Living La Vida Wal-Mart!
I was talking with a lady the other day and she made a very odd comment to me. She mentioned that where she grew up, in a modest middle-class neighborhood, there was a family living on the street who was fairly wealthy, but chose to live in a middle-class neighborhood and drive plebeian Chevies like all of their neighbors. "We hated them," she said, "stooping to our level of living!"
Of course, to my mind, they were smart folks - having money (apparently - how would others know?) but instead of "moving up" to a nicer house and fancier car, decided to live the very comfortable middle-class lifestyle that we have in America and then bank the rest of their money.
That's cheating, of course. In America, we are supposed to not only spend up to our income level, but borrow even more to go to the next level. And our entire society is structured around this belief system. The wealthy couple living in middle-class suburbia were literally heretics.
General Motors used to have a saying (back in the Sloane days) "a car for every purse and purpose". You were supposed to start out in life with a Chevy - maybe an "OK Used Car" from the local Chevy dealer and then work your way up the chain, trading every three years, from Chevy, to Pontiac, to Oldsmobile, to Buick, and then - if you were lucky or retiring - a Cadillac.
As you worked your way up from the mailroom to the executive suite, you were supposed to buy a bigger house, fancier clothes, country club memberships, and of course a fur for the wife. It was the American dream - a sign you had "made it".
Since we lived in a society where you pledged loyalty to one company for life - and they provided you with a pension based on your income - the name of the game was to spend as fast as you made it - and borrow a dollar more. You worked your way up the ladder, one run at a time.
But of course, since those days, the rules changed. And they changed in 1978 when laws were passed creating our present IRA/401(k) system, and suddenly, you had to be an investor and not a consumer anymore. But no one called down to bar and explained this to the great masses, who were still interested in impressing the neighbors with a stainless steel refrigerator or one of those fancy new front-load washers.
The thing about the "ladder" view of life is that while you may spend more - a lot more - on upscale accessories for your life, you really don't get a corresponding amount of value as a result. As I learned the hard way with BMWs, and by watching my friends with their Mercedes, you can spend 3-4 times as much on a car and only get maybe 1.5 times as much car. Certainly you don't get a car that lasts 3-4 times as long, or even as long as a more plebeian Toyota.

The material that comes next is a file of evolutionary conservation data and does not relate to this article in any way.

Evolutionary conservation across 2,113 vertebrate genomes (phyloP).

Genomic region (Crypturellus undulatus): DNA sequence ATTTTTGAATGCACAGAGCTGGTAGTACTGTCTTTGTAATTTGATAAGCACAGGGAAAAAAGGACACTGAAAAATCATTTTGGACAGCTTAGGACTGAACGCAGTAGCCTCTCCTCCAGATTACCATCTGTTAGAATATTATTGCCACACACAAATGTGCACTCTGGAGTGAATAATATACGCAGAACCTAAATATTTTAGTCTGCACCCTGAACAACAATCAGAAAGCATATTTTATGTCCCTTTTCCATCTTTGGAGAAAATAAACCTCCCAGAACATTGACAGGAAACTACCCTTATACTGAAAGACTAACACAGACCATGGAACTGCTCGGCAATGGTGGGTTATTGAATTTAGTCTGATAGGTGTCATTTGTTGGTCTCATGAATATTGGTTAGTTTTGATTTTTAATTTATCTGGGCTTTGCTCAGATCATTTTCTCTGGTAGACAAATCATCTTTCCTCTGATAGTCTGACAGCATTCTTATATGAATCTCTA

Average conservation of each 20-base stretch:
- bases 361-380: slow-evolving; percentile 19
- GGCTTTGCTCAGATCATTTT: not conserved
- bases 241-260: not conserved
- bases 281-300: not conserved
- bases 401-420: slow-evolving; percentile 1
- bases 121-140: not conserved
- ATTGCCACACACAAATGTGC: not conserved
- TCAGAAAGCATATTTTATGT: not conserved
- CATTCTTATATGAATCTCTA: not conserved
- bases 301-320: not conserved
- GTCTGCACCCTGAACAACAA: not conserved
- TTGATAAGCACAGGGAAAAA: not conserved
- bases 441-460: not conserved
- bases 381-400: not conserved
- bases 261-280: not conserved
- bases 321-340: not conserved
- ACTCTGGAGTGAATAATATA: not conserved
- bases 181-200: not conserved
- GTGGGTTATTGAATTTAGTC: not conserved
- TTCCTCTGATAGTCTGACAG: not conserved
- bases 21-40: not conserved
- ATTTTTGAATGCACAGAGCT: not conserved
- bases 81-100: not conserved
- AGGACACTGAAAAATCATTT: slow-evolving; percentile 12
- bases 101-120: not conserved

The name of the game, therefore is to go after value not status. And what you realize after shopping around is that spending a lot of money on stuff that costs 3-5 times as much as what they are selling at Wal-Mart (often the exact same products) is stupid. Granted, there are some things in life worth spending more money on. But not all things. A box of crackers from the upscale supermarket is $6. It is $1.99 at Wally World. Same damn box.
But yet there are those who think they are "too good" to shop at Wal-Mart or Dollar Tree. They have bought into the ladder view of life and think at their income level, they are entitled to and should shop at a certain class of store. And this sort of thinking is nothing new, as I have noted before. In the small town I grew up in, my Mother always shopped at the small IGA (which had higher prices) rather than the cheaper A&P (on the poor side of town). It was food shopping based on status alone.
But like the family I mentioned at the start of this piece, there is a way around this sort of nonsense. If you can live a nice comfortable middle-class existence, while your income climbs in life, you can accumulate wealth rather than spend it faster than you make it. The temptation is, once you get that good-paying job, to take a quick trip to the Lexus dealer to show all the other plebes that you've "made it" finally. But in reality, you are not "making it" but increasing your level of squander to match your increased income.
I try to live the Wal-Mart lifestyle. And quite frankly, it ain't all that bad. All the crap you own in your life, from your big-screen TeeVee to your iPhone 6, they sell at Wal-Mart - for a lot less money that you'd pay at other places. And at the Dollar Tree, well, they have some nice stuff (and some real shit) but it's all a buck. Why spend more to have about the same?
And why buy a fancy car when a regular kind works just as well - particularly these days when all cars are made from the same parts and sometimes on the same assembly lines?
For the very poor, of course, there is no choice. But often, these are the folks who crave "upscale" goods the most - and pay the highest possible prices, using credit or rent-to-own schemes. But the types of goods we may look down on as "plebeian" are often quite well made and ironically more reliable than upscale goods. GM made millions of their J-body cars such as the Cavalier. BMW made 300,000 of their Z3 roadsters. Guess which is a more reliable car?
For me, the bonus is that by living below my income level, not only do I accumulate wealth, but I can afford not to work if I don't have to. And not working and not being constantly beholden to others, well, that is the greatest luxury that I can think of.